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Examining the Role of Violence in The Odyssey

Examining the Role of Violence in The Odyssey

Homer’s works have had a great influence and are significant to not only the Greeks but also the entire world. The Odyssey particularly is a masterpiece in world literature and its relevance will live even in the generations to come. The book is not only an interesting example of Greek mythology but also an ideal political document depicting “a manifesto about war and peace, imperialism, violence, hatred, and so on” (The Art(s) of Ideology). The text reveals extreme violence as many of the characters in it view violence as the only means of solving problems. Despite the fact that the conflicts depicted in the work are fictional, they are obviously inspired or even real accounts of fighting which is persistent in many parts of the world. Several characters in The Odyssey including Odysseus himself suffer from the violence meted on them. Odysseus emerges to be the main perpetrator of violence in the text having terrorized Polyphemus and the suitors who had come to take his wife. Homer uses violence in The Odyssey to gratify the audience’s desire for poetic justice. The Trojan War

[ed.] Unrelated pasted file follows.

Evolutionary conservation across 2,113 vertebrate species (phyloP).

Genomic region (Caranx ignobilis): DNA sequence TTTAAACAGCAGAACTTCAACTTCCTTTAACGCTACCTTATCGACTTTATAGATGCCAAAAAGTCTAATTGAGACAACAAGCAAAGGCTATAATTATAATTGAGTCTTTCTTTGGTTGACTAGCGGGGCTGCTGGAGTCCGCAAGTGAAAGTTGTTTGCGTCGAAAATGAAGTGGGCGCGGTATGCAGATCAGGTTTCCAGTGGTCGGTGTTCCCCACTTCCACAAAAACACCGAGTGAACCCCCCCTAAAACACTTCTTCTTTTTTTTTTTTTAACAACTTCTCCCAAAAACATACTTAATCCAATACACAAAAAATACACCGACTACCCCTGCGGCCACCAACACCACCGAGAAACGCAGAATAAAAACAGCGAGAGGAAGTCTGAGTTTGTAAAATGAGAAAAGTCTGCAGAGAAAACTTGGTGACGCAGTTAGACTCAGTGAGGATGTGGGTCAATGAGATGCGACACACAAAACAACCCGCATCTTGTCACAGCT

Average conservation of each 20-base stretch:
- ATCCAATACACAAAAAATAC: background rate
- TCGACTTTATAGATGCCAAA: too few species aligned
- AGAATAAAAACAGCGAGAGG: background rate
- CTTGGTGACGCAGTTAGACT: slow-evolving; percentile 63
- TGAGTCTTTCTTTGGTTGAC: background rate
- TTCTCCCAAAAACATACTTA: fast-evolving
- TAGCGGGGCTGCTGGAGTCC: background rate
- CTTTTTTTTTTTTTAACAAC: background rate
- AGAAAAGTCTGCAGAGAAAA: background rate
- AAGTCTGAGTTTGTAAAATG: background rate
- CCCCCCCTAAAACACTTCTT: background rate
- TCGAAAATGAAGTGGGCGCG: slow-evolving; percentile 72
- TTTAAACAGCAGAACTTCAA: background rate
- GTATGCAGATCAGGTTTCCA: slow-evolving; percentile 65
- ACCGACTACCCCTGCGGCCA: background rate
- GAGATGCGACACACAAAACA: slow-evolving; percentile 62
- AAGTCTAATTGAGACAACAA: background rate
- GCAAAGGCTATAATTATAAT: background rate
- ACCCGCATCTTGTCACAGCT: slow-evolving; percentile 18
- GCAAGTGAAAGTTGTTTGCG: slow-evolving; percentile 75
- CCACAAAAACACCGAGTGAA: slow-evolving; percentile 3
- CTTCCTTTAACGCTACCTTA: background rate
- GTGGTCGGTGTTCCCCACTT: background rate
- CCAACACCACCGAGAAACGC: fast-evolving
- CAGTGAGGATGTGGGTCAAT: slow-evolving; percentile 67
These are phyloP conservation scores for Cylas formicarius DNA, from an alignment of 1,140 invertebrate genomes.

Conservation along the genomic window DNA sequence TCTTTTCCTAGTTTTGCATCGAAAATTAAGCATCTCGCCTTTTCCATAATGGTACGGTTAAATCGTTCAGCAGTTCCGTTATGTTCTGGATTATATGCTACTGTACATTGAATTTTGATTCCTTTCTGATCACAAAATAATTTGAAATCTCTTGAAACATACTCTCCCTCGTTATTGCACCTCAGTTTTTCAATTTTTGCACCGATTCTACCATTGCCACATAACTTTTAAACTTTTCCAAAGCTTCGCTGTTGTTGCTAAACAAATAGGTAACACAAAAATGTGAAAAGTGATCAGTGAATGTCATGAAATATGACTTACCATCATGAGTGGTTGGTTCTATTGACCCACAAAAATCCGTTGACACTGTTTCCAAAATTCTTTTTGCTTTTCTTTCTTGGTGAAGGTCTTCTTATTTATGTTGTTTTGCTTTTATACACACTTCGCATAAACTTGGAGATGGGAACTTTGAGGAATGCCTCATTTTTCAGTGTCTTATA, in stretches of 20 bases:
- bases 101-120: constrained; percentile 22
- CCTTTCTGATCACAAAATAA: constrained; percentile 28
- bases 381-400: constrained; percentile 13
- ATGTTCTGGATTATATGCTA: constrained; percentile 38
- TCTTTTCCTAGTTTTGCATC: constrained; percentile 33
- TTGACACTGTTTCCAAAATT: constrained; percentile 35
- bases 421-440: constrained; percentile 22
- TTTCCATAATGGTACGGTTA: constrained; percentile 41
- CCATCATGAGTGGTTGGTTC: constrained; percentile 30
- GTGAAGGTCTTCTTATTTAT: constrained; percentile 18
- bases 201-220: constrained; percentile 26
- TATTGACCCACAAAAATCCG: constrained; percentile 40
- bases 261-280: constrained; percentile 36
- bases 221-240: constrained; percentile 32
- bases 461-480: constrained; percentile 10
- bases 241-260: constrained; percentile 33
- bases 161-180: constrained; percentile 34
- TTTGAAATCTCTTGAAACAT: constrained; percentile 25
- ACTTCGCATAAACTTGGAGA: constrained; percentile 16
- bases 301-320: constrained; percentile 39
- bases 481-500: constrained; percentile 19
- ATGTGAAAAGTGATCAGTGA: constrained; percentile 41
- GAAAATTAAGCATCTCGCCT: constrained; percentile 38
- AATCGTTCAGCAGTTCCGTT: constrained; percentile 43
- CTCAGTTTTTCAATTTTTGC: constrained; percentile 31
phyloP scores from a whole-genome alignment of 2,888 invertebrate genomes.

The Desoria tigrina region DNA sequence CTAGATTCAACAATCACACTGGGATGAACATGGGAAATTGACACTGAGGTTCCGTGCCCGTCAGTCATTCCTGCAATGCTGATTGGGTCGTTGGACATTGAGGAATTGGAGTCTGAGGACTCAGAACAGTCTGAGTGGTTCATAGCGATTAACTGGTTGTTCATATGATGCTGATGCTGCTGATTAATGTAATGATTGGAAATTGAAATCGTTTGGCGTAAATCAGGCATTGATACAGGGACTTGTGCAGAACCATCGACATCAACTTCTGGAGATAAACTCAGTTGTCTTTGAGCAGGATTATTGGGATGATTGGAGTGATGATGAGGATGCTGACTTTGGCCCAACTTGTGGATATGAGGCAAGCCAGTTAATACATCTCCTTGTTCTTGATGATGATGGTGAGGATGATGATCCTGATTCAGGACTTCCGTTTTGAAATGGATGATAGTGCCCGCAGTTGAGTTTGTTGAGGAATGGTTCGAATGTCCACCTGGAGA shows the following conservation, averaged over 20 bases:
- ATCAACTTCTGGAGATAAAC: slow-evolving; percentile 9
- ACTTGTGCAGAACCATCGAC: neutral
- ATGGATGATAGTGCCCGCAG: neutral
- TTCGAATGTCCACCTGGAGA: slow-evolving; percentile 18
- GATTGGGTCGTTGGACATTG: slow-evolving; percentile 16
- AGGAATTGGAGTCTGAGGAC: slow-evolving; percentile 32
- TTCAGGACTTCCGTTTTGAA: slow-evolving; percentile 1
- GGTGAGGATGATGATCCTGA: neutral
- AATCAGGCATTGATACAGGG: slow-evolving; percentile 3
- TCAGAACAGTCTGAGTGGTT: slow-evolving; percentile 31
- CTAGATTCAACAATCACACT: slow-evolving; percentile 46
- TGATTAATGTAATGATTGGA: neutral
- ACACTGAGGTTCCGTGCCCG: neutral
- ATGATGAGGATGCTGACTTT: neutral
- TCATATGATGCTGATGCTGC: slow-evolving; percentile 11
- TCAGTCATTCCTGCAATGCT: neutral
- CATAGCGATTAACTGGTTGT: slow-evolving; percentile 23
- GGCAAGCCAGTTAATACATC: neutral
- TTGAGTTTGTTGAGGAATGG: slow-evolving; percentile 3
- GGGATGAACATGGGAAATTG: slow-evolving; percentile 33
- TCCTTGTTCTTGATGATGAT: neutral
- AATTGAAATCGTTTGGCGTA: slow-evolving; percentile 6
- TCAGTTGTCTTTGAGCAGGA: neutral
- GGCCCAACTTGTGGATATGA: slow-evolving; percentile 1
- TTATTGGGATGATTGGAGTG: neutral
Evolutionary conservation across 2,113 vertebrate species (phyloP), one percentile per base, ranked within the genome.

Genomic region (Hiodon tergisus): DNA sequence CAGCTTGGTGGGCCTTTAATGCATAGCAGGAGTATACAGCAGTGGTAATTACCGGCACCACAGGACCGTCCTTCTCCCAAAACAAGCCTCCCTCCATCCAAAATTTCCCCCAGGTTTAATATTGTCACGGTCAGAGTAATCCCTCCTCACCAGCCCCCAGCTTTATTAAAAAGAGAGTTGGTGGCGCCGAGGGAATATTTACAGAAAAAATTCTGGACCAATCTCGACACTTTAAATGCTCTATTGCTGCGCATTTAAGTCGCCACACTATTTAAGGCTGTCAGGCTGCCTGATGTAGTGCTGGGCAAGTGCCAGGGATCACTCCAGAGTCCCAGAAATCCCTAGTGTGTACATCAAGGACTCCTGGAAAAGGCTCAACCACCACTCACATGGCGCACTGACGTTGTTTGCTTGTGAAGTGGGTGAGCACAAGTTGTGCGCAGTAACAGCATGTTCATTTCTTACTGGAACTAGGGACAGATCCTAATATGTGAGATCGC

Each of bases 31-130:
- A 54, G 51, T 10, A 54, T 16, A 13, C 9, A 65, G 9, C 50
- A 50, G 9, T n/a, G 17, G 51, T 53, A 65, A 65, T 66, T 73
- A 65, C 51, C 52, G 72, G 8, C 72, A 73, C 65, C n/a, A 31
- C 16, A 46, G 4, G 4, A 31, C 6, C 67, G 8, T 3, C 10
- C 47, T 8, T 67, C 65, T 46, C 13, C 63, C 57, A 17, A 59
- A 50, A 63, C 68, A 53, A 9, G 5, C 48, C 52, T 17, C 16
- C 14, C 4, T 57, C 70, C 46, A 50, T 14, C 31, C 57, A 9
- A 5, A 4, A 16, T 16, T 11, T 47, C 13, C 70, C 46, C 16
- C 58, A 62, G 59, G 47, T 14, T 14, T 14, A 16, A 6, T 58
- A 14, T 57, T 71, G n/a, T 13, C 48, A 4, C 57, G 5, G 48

The Odyssey is a sequel to Iliad, also ascribed to Homer, whose main focus is on the Trojan War. The text “opens with Odysseus stranded on Ogygia, the island home of the enchantress Calypso” (The Myth Encyclopedia). This was after the end of the war and many warriors had either died during the war or safely returned to their homes. The Trojan War is also depicted in The Odyssey and forms a basis of the violent nature of the entire text. Realistically, the events of the war are described vividly and are brought out as entirely harrowing experiences (The Myth Encyclopedia). This nature of writing could be partially attributed to the setting (both time and place) of the literary masterpiece.blankOR PURCHASE SAMPLE

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